Friday, September 30, 2005
Starting October 3rd, 2005, I will be part of HWVP and looking for exciting, early-stage software deals.
My contact info will be:
Hummer Winblad Venture Partners
One Lombard Street, Suite 300
San Francisco, CA 94111
w) 415 979 9600
I look forward to working with great entrepreneurs and the experienced HWVP team. Please feel free to send early-stage software deals my way!
Tuesday, September 13, 2005
Recent numbers suggest that early stage investing may yet prove to be a bastion of IRR and extraordinary returns. Why? Recent data provides interesting insights into industry dynamics.
In 1H05, VC firms raised roughly $11bn in IT Venture Capital. Over the same period, IT VCs invested roughly $5.5bn, for a ratio of IT$ invested YTD/IT$ raised YTD of .5. Not a sustainable number.
If IT VCs stopped raising money today (which will never happen), it would take ~12 quarters to invest the $32bn of IT VC$ available for new investment at the Q2 run rate of $2.747bn.
As we all know, the surplus capital appears to be a secular rather than a cyclical shift in the fundamentals of the venture industry.
A key question is, where is the capital going? Apparently, not in the early stage. According to VentureOne, the percentage of VC IT $ going into early stage is falling precipitously:
- 2000 Early Stage $/Total $ = 34%
- 2003 Early Stage $/Total $ = 20%
- 2004 Early Stage $/Total $ = 20%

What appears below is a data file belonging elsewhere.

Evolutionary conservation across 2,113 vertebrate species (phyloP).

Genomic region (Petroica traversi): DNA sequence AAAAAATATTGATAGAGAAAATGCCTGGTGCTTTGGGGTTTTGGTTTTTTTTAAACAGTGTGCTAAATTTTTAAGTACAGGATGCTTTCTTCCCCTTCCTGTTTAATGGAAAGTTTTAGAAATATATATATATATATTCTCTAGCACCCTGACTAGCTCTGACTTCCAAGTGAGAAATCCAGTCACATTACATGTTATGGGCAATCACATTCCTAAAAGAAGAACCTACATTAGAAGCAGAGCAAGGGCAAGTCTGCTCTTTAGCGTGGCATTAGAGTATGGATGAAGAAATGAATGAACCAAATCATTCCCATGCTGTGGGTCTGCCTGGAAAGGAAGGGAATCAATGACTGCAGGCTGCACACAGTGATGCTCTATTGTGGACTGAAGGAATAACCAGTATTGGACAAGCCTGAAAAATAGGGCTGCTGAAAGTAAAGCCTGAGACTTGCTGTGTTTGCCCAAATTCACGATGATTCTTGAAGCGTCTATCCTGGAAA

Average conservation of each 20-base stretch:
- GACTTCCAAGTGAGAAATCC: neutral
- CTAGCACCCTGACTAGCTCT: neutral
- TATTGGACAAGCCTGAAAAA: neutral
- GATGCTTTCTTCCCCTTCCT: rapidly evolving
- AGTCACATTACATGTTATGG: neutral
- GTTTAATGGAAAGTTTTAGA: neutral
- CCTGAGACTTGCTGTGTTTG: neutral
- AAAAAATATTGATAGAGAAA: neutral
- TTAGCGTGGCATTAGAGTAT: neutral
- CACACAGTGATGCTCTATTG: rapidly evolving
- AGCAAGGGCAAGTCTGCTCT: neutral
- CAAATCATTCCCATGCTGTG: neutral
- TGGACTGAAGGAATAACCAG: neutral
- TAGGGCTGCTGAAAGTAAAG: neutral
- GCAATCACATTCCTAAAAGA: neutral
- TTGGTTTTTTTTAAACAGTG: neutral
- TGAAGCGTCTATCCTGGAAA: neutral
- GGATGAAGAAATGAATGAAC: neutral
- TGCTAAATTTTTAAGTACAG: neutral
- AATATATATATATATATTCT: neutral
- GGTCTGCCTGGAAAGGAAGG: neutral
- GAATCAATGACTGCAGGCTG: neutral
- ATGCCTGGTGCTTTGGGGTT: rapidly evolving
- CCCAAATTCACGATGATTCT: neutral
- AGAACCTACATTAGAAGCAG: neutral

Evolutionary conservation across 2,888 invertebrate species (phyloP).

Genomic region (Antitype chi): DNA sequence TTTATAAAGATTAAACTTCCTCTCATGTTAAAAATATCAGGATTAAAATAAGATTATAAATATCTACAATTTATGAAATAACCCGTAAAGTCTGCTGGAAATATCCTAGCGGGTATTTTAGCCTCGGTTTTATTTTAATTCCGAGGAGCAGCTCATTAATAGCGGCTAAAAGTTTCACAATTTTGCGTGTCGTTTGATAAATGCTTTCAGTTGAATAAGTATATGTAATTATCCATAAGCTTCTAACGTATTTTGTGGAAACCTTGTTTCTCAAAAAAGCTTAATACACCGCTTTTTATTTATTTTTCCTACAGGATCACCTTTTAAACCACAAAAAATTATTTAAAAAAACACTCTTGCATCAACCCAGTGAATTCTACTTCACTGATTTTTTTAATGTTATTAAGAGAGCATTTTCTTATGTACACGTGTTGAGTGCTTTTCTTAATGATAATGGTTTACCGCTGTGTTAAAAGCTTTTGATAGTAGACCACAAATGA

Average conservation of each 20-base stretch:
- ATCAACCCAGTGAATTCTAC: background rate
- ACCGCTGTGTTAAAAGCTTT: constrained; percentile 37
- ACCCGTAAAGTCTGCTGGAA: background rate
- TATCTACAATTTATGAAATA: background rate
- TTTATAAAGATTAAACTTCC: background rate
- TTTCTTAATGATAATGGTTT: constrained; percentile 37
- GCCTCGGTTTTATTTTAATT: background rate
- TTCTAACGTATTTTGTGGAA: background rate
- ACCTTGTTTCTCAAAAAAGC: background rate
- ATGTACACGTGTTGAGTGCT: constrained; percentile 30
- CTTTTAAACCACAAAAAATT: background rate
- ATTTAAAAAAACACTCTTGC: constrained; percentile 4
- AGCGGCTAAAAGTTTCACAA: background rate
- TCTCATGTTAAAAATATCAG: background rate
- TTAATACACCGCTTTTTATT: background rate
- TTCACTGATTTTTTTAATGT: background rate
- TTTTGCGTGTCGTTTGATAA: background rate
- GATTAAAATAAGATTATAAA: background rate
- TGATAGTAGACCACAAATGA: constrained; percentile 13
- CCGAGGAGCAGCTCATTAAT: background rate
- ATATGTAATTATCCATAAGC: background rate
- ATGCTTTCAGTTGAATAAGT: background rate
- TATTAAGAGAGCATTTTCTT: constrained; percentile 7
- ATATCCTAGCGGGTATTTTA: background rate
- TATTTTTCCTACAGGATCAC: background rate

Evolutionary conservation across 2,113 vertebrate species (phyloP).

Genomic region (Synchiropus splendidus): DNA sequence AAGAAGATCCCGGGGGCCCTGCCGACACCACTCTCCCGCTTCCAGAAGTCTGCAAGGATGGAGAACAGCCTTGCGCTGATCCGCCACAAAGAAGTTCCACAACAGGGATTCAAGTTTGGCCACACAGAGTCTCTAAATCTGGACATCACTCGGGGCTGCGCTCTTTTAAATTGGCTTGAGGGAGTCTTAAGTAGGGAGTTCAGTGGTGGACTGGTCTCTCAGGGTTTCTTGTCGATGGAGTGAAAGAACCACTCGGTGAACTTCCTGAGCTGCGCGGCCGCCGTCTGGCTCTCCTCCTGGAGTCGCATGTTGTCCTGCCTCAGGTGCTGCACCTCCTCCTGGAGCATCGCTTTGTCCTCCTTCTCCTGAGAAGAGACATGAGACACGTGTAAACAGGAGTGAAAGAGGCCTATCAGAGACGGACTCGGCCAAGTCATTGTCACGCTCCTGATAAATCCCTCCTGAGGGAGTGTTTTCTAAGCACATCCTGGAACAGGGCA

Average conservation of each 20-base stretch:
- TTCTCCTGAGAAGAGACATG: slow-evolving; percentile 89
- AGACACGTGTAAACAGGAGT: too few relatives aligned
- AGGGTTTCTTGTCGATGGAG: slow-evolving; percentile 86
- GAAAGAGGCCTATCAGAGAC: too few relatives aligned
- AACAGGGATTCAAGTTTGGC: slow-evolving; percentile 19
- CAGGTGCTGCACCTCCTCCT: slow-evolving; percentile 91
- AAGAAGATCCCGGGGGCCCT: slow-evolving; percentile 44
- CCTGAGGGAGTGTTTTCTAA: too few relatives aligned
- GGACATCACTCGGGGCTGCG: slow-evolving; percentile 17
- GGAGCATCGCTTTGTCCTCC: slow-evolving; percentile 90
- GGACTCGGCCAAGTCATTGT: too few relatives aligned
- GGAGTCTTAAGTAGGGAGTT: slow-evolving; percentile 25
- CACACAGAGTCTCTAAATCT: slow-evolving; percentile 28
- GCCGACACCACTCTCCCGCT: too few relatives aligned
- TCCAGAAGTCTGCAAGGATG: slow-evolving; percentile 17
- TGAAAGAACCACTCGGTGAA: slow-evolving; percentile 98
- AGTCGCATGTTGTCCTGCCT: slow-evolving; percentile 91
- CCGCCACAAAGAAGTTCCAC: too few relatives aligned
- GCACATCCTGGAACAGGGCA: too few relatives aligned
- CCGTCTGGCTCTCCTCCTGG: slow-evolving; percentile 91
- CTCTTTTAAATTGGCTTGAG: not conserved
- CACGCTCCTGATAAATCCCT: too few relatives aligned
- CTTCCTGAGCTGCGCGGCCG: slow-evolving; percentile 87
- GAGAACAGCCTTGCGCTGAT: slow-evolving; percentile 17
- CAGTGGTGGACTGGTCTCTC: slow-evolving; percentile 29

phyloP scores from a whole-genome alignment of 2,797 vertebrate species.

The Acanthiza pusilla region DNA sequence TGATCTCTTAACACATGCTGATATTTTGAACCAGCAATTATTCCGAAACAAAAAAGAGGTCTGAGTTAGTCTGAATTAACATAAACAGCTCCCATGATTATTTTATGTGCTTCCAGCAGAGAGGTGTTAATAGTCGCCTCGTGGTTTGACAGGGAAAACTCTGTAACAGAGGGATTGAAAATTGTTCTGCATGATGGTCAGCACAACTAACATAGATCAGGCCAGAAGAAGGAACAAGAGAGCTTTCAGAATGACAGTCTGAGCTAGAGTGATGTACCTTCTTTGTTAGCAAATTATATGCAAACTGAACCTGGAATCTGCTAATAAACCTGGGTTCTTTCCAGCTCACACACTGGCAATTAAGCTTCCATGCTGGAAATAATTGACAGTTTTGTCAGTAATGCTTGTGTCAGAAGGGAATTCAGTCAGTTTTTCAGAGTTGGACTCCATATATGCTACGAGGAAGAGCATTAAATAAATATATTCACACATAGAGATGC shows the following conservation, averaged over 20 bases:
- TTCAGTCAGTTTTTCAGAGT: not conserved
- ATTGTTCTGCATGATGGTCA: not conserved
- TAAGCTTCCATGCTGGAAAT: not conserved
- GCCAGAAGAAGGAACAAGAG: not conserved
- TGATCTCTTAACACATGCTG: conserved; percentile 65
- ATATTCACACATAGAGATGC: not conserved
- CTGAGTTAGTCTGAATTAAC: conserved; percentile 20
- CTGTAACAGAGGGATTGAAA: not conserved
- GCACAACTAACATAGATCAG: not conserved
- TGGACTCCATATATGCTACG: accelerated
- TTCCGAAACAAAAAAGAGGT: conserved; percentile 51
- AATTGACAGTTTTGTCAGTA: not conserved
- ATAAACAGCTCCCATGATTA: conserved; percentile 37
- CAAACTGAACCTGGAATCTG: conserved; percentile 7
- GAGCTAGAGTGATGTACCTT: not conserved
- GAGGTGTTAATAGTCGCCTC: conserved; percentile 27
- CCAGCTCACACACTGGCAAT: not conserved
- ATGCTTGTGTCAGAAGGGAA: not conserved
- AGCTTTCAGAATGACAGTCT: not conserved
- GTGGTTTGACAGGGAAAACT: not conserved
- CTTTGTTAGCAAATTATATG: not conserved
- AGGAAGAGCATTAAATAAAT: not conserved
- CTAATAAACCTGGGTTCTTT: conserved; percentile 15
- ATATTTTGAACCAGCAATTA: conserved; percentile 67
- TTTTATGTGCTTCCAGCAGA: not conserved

- 1H2005 Early Stage $/Total $ =16%
With a -53% change in the amount of money flowing into early stage investments btwn 2000 and 1H05, it appears that the surplus will continue to flow into later stage deals. In later stage investing, winning is almost always a function of share price. Price discipline is eroded as firms bid deals up to deploy capital and "win."
With fewer dollars chasing early stage deals and meaningful non-share price based differentiators - deal flow, company evaluation in absence of customers/revenue, syndication, post-deal value add, etc - it may be that while extraordinary returns for the industry as a whole look challenging, early stage investing may prove to be a bastion of IRR and extraordinary returns.
I believe that smaller funds, specialized focus areas, and early stage investing are the way to go.
Friday, September 02, 2005
For example, the distribution of LTM operating margin by revenue size is as follows:
- $75-300m in revenue = 7% operating margins
- $300-500m in revenue = 11% operating margins
- $500m-$1bn = 12% operating margins
- $1bn-$5bn = 18% operating margins
- >$5bn = 33% operating margins
The scale effect, as noted by Larry Ellison and Barron's, is driving rapid consolidation of the industry as vendors seeks to consolidate capacity, drive volumes, and get to minimum efficient scale. Consolidation, while good for exits in the near term, has troubling long-term implications wrt the market's expectations for future small cap software company growth, profitability, and viability.
Start-up companies and VCs, by definition, cannot rely on scale to help us achieve profitability. Rather, start-up companies must innovate their business models and strategies in order to reach attractive profitability metrics independent of scale.
As important as technical innovation, successful start-ups must innovate how we do business and prosecute R&D, marketing, sales, and operations.
If we simply innovate technically and rely on traditional business practices, we will suffer from the fate illustrated in the table above.
How we rip costs out of the software model while delivering value will be critical.
I would enjoy hearing from start-ups and investors on novel, optimized business practices that are helping to realize scale-free profitability. While open source software, offshore development, and channel based selling are well-known strategies, any fundamentally novel approaches would be great to share.